Dr James Schaller
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A New Tool in the Treatment of Sexual Addiction

Michael was a married man in his thirties who found himself acting-out sexually on his business trips with unknown women and with Internet pornography. He spent hundreds of dollars a month on Internet sex. His wife was considering divorce and had decided on a separation.

Michael had a challenging background. His parents divorced when he was 14. He was the oldest of four children and his mother looked to him for emotional support, since she was fairly isolated and worked long hours. His best memories as a child were watching TV.

Helping someone like Michael requires different types of treatment. There is no single answer, and no magic pill. In this brief article, I do not want to describe the many treatments to help those struggling with sexual addiction. My goal here is to mention a new type of treatment, one that may assist or augment its other important treatments.

Many different hormones and psychological factors control human libido. Obviously, libido is affected by other psychological factors also. While I want to discuss a new hormonal treatment, sexual addiction has a psychological basis. A person can come to a place where sexual release is their primary form of nurture. Individuals with limited intimate friendships may find their loneliness is temporarily reduced by sex or release. Anxious feelings and depressed feelings are "treated" briefly by sexual release.

My goal here is not to explore the many ways sexual addiction is promoted or treated, but too propose a new and specific intervention that will decrease libido. Specifically, male libido is affected by testosterone and estrogen. It is the latter hormone I want to discuss. A man may have significant amount of testosterone, but if his estrogen is very low he will have no libido.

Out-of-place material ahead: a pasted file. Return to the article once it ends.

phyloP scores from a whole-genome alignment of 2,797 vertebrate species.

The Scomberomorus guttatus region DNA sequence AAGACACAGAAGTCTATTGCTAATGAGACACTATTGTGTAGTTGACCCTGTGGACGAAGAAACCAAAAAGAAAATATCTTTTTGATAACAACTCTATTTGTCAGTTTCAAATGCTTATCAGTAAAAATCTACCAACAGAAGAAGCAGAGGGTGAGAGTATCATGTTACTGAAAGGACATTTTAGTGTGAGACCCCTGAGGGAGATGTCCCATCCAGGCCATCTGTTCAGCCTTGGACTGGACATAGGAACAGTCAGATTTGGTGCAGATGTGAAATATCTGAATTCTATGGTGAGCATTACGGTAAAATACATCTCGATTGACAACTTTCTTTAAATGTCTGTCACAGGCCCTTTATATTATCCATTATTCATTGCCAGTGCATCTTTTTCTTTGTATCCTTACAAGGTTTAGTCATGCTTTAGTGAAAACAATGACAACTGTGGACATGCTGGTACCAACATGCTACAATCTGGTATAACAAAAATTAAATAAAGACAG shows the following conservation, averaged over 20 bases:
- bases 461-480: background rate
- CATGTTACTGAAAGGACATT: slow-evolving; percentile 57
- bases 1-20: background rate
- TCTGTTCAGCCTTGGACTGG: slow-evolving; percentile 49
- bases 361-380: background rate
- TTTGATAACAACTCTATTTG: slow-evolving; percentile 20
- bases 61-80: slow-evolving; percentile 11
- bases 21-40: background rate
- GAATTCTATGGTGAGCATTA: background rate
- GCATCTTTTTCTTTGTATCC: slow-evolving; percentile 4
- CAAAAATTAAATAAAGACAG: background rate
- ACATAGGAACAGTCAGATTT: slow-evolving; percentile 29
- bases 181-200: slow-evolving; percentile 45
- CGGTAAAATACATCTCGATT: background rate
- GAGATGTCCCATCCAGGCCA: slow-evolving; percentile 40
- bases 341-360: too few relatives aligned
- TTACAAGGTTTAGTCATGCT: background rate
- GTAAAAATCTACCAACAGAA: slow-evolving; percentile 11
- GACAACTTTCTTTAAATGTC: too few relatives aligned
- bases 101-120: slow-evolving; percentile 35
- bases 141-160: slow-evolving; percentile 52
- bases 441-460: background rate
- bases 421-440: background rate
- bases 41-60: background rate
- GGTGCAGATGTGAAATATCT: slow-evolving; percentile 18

Therefore, if we can reduce a man's estrogen below a certain level, we can decrease intrusive sexual thoughts that are the prelude to acting out. One way to reduce estrogen levels in a man is too decrease the functioning of the aromatase enzyme. This enzyme converts testosterone and estrogen. A man can be very athletic, masculine and virile, but have no libido because of the absence of estrogen. Currently there are many anti-aromatase treatments, which reduce estrogen. I will merely discuss two.

One anti-aromatase treatment is a herb and the other is a medication. The first one is chrysin, which has poor absorption from the intestinal tract, and so it should be combined with substances which enhance its absorption. Very high doses of this herb can reduce libido so much that having an erection is difficult. But initially it will decrease estrogen to low levels, which will lower libido.

Another medication, used in breast-cancer survivors and anti-aging medicine, which decreases estrogen in both men and women is Arimedex.

When Michael used Arimedex, he found that his intrusive sexual thoughts were less intense and decreased approximately 70%.

It is not a miracle medication, but for someone with significant struggles with sexuality, with intrusive thoughts that seemed uncontrollable, who is engaging in highly risky sexual behaviors, 70% is a welcome treatment augmentation. He is pursuing other treatments, because he appreciates that Arimedex may help, but it will not heal his past problems or the ways he uses sexuality as the answer to all his problems.

I wish all the Michaels out there much peace.

Dr. James S.

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